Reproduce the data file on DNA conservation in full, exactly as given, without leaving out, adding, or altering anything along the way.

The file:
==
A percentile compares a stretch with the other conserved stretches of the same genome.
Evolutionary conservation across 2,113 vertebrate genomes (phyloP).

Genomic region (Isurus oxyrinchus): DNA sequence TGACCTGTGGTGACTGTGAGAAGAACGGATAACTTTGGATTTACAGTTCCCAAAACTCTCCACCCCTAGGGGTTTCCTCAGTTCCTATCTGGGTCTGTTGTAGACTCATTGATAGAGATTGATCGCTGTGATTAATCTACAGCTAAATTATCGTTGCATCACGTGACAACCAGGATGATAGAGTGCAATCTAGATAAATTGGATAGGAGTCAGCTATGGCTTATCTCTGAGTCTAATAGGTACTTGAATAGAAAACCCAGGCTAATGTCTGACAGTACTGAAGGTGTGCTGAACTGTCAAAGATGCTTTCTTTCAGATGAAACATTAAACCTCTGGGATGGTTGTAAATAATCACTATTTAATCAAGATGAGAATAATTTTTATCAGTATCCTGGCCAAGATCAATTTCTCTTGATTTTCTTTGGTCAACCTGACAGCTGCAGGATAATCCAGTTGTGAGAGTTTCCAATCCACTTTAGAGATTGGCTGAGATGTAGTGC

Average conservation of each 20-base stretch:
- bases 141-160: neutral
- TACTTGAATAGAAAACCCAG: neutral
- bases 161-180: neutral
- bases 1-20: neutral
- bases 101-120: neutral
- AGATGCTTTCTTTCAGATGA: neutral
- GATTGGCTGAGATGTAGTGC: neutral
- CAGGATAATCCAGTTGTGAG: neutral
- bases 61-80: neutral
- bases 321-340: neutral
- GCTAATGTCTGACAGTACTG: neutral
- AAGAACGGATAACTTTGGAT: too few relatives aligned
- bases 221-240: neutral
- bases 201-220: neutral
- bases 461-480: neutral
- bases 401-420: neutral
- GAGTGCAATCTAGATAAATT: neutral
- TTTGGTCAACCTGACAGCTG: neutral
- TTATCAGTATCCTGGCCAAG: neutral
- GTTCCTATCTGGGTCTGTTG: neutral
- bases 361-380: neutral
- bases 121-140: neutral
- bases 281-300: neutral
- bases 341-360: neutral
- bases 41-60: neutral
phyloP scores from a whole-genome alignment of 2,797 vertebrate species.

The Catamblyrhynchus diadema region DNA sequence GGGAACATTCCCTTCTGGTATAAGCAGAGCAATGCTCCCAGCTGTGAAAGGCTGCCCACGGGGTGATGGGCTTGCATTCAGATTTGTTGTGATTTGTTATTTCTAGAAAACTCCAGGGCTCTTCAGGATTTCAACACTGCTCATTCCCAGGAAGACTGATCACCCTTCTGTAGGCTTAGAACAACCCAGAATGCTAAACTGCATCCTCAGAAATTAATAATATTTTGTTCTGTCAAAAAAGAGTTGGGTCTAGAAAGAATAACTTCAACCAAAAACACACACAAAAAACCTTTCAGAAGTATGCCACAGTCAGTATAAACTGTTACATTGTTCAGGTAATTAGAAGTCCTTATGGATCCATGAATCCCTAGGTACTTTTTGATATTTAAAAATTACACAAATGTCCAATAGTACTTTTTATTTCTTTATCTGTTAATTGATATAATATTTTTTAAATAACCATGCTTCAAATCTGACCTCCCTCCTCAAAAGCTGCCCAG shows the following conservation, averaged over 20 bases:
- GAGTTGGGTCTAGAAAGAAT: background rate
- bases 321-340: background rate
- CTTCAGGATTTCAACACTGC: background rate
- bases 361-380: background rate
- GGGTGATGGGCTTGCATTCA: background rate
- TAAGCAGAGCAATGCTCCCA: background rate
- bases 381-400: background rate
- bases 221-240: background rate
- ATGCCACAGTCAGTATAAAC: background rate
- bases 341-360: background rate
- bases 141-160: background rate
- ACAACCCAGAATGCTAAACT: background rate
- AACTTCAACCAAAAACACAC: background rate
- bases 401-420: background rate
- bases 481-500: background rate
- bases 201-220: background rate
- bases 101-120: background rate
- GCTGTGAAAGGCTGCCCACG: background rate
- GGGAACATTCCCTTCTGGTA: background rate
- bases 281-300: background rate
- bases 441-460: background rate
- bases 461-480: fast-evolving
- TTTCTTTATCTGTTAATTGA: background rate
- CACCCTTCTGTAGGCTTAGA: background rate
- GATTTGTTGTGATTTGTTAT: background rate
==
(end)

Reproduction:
A percentile compares a stretch with the other conserved stretches of the same genome.
Evolutionary conservation across 2,113 vertebrate genomes (phyloP).

Genomic region (Isurus oxyrinchus): DNA sequence TGACCTGTGGTGACTGTGAGAAGAACGGATAACTTTGGATTTACAGTTCCCAAAACTCTCCACCCCTAGGGGTTTCCTCAGTTCCTATCTGGGTCTGTTGTAGACTCATTGATAGAGATTGATCGCTGTGATTAATCTACAGCTAAATTATCGTTGCATCACGTGACAACCAGGATGATAGAGTGCAATCTAGATAAATTGGATAGGAGTCAGCTATGGCTTATCTCTGAGTCTAATAGGTACTTGAATAGAAAACCCAGGCTAATGTCTGACAGTACTGAAGGTGTGCTGAACTGTCAAAGATGCTTTCTTTCAGATGAAACATTAAACCTCTGGGATGGTTGTAAATAATCACTATTTAATCAAGATGAGAATAATTTTTATCAGTATCCTGGCCAAGATCAATTTCTCTTGATTTTCTTTGGTCAACCTGACAGCTGCAGGATAATCCAGTTGTGAGAGTTTCCAATCCACTTTAGAGATTGGCTGAGATGTAGTGC

Average conservation of each 20-base stretch:
- bases 141-160: neutral
- TACTTGAATAGAAAACCCAG: neutral
- bases 161-180: neutral
- bases 1-20: neutral
- bases 101-120: neutral
- AGATGCTTTCTTTCAGATGA: neutral
- GATTGGCTGAGATGTAGTGC: neutral
- CAGGATAATCCAGTTGTGAG: neutral
- bases 61-80: neutral
- bases 321-340: neutral
- GCTAATGTCTGACAGTACTG: neutral
- AAGAACGGATAACTTTGGAT: too few relatives aligned
- bases 221-240: neutral
- bases 201-220: neutral
- bases 461-480: neutral
- bases 401-420: neutral
- GAGTGCAATCTAGATAAATT: neutral
- TTTGGTCAACCTGACAGCTG: neutral
- TTATCAGTATCCTGGCCAAG: neutral
- GTTCCTATCTGGGTCTGTTG: neutral
- bases 361-380: neutral
- bases 121-140: neutral
- bases 281-300: neutral
- bases 341-360: neutral
- bases 41-60: neutral
phyloP scores from a whole-genome alignment of 2,797 vertebrate species.

The Catamblyrhynchus diadema region DNA sequence GGGAACATTCCCTTCTGGTATAAGCAGAGCAATGCTCCCAGCTGTGAAAGGCTGCCCACGGGGTGATGGGCTTGCATTCAGATTTGTTGTGATTTGTTATTTCTAGAAAACTCCAGGGCTCTTCAGGATTTCAACACTGCTCATTCCCAGGAAGACTGATCACCCTTCTGTAGGCTTAGAACAACCCAGAATGCTAAACTGCATCCTCAGAAATTAATAATATTTTGTTCTGTCAAAAAAGAGTTGGGTCTAGAAAGAATAACTTCAACCAAAAACACACACAAAAAACCTTTCAGAAGTATGCCACAGTCAGTATAAACTGTTACATTGTTCAGGTAATTAGAAGTCCTTATGGATCCATGAATCCCTAGGTACTTTTTGATATTTAAAAATTACACAAATGTCCAATAGTACTTTTTATTTCTTTATCTGTTAATTGATATAATATTTTTTAAATAACCATGCTTCAAATCTGACCTCCCTCCTCAAAAGCTGCCCAG shows the following conservation, averaged over 20 bases:
- GAGTTGGGTCTAGAAAGAAT: background rate
- bases 321-340: background rate
- CTTCAGGATTTCAACACTGC: background rate
- bases 361-380: background rate
- GGGTGATGGGCTTGCATTCA: background rate
- TAAGCAGAGCAATGCTCCCA: background rate
- bases 381-400: background rate
- bases 221-240: background rate
- ATGCCACAGTCAGTATAAAC: background rate
- bases 341-360: background rate
- bases 141-160: background rate
- ACAACCCAGAATGCTAAACT: background rate
- AACTTCAACCAAAAACACAC: background rate
- bases 401-420: background rate
- bases 481-500: background rate
- bases 201-220: background rate
- bases 101-120: background rate
- GCTGTGAAAGGCTGCCCACG: background rate
- GGGAACATTCCCTTCTGGTA: background rate
- bases 281-300: background rate
- bases 441-460: background rate
- bases 461-480: fast-evolving
- TTTCTTTATCTGTTAATTGA: background rate
- CACCCTTCTGTAGGCTTAGA: background rate
- GATTTGTTGTGATTTGTTAT: background rate